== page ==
Solutions to Pollution

Solutions to Pollution

The Lancet Commission detailed some viable solutions against pollution, but also emphasized the need for accountability and responsibility of all the involved parties: citizens and civil societies, governments and officials, but also the importance of vested interests, that may or not interfere with the solutions at hand.



Control and prevention of pollution provide several benefits, both short-term and long-term, for societies at every level of income. The direct benefits of pollution mitigation include improvements in air and water quality and improvements in health. The health benefits include reductions in disease incidence and prevalence, improvements in children’s health, reductions in the numbers of premature deaths, increasing longevity, and substantial enhancements in quality of life.

Indirect benefits include enhancing gender equity, alleviating poverty, increasing tourism, improving education, and enhancing political stability. Pollution control makes cities more livable and attractive, benefits ecosystems, improves the economy and, when coupled with efforts to transition to clean fuels and to control emissions of greenhouse gases, pollution control can help to slow the pace of global climate change and accelerate the transition to a cleaner, more sustainable, circular economy.

Pollution control today builds on the successes of the past. The industrially developed countries were the first to control pollution, and many of their control strategies were adopted in the aftermath of environmental and public health disasters caused by pollution. Thus, in mid-19th century London, UK, putrid contamination of the River Thames and recurrent epidemics of cholera led to regulation of public drinking water sources and to the construction of large conduits for the removal of human waste and industrial pollution that now form the Thames Embankment.


Citizens and civil society organizations in countries and cities around the world have important responsibilities in the prevention of pollution, and non-governmental organizations have an important role in many countries in holding governments and companies accountable for pollution control and prevention of pollution-related disease.

Civil society organizations can contribute to pollution control by acting as watchdogs, by serving as representatives of the public interest, and by advocating for specific policies, regulations, and practices. Civil society groups, especially those that are well funded and science-based, are a powerful force to represent poisoned populations. These organizations can highlight omissions in policy and advocate for change. The best of these organizations provide solid policy support to government action and take a long-term, broad view of issues in their actions and recommendations.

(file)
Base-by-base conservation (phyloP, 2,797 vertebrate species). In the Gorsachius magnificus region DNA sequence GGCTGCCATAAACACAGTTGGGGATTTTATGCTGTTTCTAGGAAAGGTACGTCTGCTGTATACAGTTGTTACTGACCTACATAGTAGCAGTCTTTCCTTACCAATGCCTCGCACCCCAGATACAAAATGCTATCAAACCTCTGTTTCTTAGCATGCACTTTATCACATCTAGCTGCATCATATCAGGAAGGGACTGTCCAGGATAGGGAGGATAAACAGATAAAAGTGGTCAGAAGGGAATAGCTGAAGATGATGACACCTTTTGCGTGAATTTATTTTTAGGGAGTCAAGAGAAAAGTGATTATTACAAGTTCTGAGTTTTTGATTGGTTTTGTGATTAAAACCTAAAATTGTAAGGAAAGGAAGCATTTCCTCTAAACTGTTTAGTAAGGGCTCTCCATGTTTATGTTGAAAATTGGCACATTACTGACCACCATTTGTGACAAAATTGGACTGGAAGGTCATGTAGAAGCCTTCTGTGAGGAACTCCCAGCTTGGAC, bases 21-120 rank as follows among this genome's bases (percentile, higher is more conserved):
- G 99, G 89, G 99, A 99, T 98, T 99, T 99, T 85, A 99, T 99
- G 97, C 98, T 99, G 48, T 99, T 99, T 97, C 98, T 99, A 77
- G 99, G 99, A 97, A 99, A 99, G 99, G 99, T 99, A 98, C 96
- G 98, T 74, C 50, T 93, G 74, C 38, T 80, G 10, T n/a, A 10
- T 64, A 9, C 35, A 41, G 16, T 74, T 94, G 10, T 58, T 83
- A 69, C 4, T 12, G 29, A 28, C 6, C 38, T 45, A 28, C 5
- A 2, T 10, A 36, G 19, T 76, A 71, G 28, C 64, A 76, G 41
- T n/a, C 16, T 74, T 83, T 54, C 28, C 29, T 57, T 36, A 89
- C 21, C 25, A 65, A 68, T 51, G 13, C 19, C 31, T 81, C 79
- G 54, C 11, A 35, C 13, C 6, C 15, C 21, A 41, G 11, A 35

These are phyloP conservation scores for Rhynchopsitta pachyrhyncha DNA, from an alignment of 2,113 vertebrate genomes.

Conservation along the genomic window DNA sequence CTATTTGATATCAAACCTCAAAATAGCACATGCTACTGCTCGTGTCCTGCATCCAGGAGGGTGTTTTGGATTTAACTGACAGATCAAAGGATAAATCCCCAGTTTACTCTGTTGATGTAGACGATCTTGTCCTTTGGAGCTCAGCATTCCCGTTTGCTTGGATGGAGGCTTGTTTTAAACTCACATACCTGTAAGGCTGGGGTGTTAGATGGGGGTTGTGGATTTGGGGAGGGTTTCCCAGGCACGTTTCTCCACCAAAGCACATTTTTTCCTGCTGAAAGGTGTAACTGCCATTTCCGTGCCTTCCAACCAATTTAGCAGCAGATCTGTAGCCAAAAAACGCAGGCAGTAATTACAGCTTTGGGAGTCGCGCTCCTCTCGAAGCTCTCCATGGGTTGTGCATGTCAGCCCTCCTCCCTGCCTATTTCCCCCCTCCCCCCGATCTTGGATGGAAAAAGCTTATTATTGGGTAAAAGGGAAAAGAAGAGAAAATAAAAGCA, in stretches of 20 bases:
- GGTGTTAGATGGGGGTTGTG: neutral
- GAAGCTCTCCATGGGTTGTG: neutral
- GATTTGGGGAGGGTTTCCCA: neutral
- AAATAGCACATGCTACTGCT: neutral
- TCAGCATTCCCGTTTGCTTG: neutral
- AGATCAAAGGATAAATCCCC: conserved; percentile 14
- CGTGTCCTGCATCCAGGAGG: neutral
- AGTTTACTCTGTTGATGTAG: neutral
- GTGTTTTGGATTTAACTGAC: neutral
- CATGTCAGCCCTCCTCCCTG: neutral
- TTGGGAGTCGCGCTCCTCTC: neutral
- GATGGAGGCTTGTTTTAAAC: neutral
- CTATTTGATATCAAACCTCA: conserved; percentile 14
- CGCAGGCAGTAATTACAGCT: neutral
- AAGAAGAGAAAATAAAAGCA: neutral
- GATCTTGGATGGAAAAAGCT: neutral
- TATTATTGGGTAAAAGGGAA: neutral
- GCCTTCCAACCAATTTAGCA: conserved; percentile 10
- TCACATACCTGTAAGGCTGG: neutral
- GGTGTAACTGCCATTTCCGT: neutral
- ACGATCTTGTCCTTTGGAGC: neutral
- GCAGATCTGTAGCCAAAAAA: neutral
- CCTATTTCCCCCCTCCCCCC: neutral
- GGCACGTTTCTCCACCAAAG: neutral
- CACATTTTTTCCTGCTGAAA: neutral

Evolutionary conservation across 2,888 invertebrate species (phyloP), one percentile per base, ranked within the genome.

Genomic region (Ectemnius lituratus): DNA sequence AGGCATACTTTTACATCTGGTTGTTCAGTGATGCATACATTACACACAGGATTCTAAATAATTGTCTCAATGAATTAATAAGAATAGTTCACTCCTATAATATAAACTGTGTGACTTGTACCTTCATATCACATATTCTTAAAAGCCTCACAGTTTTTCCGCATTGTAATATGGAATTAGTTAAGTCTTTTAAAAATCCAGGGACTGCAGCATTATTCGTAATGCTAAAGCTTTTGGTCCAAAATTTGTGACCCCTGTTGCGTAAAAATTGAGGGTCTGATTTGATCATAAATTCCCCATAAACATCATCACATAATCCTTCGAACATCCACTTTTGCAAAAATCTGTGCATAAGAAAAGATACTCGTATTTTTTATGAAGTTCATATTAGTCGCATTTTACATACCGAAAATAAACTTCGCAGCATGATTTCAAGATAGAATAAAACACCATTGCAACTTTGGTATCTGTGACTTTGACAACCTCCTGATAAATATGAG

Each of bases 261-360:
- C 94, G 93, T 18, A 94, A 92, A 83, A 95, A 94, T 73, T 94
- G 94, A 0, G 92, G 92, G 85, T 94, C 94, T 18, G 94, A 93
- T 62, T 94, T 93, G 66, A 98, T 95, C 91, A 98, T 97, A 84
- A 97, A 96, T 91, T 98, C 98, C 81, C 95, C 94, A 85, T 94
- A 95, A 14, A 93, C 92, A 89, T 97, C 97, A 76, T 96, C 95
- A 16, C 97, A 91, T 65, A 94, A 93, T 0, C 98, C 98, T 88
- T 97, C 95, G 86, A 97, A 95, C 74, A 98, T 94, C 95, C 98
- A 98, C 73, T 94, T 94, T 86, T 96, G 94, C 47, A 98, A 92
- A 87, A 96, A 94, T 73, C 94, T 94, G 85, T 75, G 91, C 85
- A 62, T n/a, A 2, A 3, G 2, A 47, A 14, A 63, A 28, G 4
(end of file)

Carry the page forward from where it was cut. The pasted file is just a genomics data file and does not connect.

Heads of government also have great power to address the so-called “political economy” of pollution. Much of the present pollution – especially the industrial one – is produced by vested interests that profit by externalizing the costs of production and discharging unwanted wastes into the environment. These individuals and organizations will typically resist efforts to control pollution. Heads of government have unique power to overcome this resistance and to negotiate just settlements that reduce pollution and achieve social justice.

Experience in countries at all levels of income shows that pollution control can be accomplished in the face of powerful opposition, but that the task is seldom easy and requires committed leadership and broad partnerships across civil society.

The analyses regarding trade-offs between economic development and pollution are nuanced and vary substantially from industry to industry and country to country. In general, when public health externalities are included in the assessment, even primary industries like heavy manufacturing and mining achieve better long term macroeconomic performance when strong controls for pollution management are in place. However, these analyses can be complex and often contentious.

Projections of growth rates and of the burden of pollution-related disease should look at sliding ranges of benefit, since low-polluting industries might provide substantial net benefits to a community. Heads of government who successfully confront vested interests, bring agencies together, reduce environmental injustice, control pollution and prevent pollution-related disease can reap great praise, build a legacy, help the world achieve the SDGs, and earn an honored place in history.